As Andrew Simon of MLB.com notes, deGrom is the first pitcher since Randy Johnson in 1999 to make five straight starts allowing two earned runs or less over seven or more innings and have his team lose each one.
So paltry has his run support been that Todd Frazier felt obliged to personally apologize to him after their latest shutout loss to the Braves in which he gave up one run over seven innings. Said Frazier to Mike Puma of the New York Post: “I told [deGrom] after the game: ‘Dude, I am sorry.’ I don’t know what’s going on. I don’t know why we’re not producing for him.”
The Mets have endured some record-breaking offensive futility. Over their last 11 games, they have scored just 15 runs on 48 hits. They are hitting .136 over that span, as noted by Michael Baron of NYM.news.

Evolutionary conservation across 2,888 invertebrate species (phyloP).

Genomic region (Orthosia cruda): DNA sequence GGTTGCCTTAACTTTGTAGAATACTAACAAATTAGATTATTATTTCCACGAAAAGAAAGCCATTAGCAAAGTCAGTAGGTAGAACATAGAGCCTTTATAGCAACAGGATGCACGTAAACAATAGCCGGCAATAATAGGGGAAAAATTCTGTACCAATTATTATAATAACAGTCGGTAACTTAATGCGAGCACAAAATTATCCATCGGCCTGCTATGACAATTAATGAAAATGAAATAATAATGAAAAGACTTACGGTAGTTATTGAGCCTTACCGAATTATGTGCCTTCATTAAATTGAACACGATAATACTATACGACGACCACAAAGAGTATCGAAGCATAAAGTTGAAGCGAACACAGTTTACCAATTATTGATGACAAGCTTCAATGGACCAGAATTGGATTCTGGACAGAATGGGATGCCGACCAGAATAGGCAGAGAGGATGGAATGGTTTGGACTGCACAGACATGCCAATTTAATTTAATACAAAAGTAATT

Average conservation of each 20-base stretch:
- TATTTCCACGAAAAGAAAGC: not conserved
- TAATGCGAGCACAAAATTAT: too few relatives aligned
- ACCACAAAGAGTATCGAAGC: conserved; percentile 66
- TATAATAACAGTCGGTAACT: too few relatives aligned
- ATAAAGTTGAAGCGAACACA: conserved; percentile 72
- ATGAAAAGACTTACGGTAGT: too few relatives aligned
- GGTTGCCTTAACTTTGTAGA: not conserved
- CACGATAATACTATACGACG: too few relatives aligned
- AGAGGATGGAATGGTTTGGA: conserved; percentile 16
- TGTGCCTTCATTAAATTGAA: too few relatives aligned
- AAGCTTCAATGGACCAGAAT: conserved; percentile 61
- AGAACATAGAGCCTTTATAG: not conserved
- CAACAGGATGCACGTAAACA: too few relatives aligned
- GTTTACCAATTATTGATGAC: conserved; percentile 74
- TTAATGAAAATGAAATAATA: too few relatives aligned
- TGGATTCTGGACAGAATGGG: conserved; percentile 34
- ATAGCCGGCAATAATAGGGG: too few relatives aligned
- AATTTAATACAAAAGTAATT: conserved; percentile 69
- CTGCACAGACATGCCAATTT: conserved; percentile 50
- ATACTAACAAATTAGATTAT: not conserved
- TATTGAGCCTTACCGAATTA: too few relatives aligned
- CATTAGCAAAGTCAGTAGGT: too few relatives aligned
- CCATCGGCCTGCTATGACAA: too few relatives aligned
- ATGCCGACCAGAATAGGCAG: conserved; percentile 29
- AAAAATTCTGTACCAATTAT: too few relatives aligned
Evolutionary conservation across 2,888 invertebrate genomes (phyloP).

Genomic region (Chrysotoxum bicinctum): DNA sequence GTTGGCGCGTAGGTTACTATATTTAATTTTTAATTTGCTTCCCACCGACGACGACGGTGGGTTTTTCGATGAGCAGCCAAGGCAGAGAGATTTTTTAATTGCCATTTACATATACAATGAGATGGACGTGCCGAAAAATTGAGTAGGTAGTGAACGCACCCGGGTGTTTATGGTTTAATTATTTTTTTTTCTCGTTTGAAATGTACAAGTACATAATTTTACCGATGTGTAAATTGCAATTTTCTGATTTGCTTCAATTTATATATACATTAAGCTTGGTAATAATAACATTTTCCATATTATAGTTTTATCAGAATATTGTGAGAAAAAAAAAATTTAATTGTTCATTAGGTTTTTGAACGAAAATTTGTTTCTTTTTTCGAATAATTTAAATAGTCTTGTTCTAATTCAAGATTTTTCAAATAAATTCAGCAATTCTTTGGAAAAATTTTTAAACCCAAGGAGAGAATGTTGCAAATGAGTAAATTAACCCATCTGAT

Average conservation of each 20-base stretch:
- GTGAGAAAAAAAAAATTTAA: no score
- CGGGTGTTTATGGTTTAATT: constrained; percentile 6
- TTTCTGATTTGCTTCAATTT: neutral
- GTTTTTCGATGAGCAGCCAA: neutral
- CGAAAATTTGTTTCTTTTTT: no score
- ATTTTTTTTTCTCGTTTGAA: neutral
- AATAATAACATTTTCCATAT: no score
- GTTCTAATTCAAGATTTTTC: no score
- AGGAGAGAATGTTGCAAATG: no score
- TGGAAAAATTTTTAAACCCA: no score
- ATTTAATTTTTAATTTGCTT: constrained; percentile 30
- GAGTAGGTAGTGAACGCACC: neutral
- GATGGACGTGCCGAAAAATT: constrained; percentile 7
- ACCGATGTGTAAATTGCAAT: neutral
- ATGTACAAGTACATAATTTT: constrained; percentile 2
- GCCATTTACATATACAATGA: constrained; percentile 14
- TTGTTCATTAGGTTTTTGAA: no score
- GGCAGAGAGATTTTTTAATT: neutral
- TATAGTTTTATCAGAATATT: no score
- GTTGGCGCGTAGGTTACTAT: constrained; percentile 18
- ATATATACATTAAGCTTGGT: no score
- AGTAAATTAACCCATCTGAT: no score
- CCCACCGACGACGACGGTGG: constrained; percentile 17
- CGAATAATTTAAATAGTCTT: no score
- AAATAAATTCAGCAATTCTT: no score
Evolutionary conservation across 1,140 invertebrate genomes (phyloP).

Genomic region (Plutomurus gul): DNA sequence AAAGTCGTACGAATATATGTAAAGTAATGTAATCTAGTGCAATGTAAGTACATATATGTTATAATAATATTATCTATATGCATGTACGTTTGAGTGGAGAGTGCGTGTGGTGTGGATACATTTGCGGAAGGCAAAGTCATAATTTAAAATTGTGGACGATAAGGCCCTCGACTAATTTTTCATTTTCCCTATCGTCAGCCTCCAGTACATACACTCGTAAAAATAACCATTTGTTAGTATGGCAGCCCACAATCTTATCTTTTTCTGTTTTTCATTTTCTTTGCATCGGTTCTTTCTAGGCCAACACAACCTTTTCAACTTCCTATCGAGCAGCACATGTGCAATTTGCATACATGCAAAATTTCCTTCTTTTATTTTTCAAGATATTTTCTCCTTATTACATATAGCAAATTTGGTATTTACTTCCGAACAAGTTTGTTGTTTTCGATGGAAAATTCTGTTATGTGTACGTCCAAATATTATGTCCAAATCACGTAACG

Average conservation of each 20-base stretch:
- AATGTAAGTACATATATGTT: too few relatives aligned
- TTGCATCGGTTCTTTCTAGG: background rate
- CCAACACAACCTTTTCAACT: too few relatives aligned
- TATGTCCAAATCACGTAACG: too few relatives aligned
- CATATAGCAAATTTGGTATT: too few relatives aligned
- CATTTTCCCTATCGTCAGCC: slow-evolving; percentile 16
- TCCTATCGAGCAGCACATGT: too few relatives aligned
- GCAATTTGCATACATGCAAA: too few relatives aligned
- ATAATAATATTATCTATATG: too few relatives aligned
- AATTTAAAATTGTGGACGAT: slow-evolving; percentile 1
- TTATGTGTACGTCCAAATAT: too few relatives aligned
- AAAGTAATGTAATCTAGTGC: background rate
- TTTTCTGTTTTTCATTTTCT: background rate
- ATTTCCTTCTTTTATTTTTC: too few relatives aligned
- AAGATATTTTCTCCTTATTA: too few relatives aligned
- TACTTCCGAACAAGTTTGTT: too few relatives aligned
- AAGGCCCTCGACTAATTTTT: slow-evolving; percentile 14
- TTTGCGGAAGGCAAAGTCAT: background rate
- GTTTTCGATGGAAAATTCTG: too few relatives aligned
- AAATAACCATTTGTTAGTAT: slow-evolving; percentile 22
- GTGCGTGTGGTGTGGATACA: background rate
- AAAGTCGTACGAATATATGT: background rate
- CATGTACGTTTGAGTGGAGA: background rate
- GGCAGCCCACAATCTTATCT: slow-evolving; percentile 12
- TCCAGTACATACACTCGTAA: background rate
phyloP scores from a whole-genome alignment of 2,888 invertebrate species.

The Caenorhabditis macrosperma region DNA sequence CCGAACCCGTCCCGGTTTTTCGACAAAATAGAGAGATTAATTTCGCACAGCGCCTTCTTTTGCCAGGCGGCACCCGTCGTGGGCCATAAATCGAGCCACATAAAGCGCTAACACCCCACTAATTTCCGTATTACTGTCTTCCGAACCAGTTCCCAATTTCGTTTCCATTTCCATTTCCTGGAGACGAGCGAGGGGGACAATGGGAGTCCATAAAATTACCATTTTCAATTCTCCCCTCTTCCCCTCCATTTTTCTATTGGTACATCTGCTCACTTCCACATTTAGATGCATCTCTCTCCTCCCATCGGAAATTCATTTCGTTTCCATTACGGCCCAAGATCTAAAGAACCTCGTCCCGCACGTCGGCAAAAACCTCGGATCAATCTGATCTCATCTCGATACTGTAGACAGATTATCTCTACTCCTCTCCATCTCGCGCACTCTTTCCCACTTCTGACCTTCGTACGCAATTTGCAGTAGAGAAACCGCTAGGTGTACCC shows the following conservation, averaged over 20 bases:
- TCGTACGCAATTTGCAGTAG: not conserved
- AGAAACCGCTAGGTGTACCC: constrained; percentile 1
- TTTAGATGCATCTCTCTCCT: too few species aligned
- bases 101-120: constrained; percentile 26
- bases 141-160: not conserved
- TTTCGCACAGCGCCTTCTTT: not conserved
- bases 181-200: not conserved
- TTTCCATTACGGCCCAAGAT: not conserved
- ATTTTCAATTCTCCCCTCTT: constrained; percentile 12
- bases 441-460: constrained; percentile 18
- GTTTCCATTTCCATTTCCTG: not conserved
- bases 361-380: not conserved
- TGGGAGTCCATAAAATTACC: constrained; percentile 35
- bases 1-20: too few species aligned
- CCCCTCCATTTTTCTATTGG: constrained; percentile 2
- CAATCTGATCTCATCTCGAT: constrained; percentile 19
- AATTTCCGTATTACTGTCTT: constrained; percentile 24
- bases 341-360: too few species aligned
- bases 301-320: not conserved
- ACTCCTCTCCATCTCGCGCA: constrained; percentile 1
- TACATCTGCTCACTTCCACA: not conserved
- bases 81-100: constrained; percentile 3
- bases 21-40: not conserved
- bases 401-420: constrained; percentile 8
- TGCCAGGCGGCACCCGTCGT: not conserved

The Mets are just not hitting. Granted, they are missing their best hitter, Yoenis Cespedes for the last month but the so-called power bats that Manager Mickey Callaway has penciled into the lineup, especially from the left side haven’t produced.
A team that was supposed to rely upon the home run is sixth from the bottom of the league with just 63 long balls yet can’t seem to find other ways to score runs. For the season the Mets are averaging just 3.79 runs-per-game, fourth worst in baseball.
Since they were 24-19 on May 21, they have taken a nosedive, going 4-17 over the next 21 games and now sit at 28-36. Over that span, they have been outscored 95-59. As Ted Berg of For The Win points out, the Mets are averaging under three runs since May 1 and are 11-27 during that span.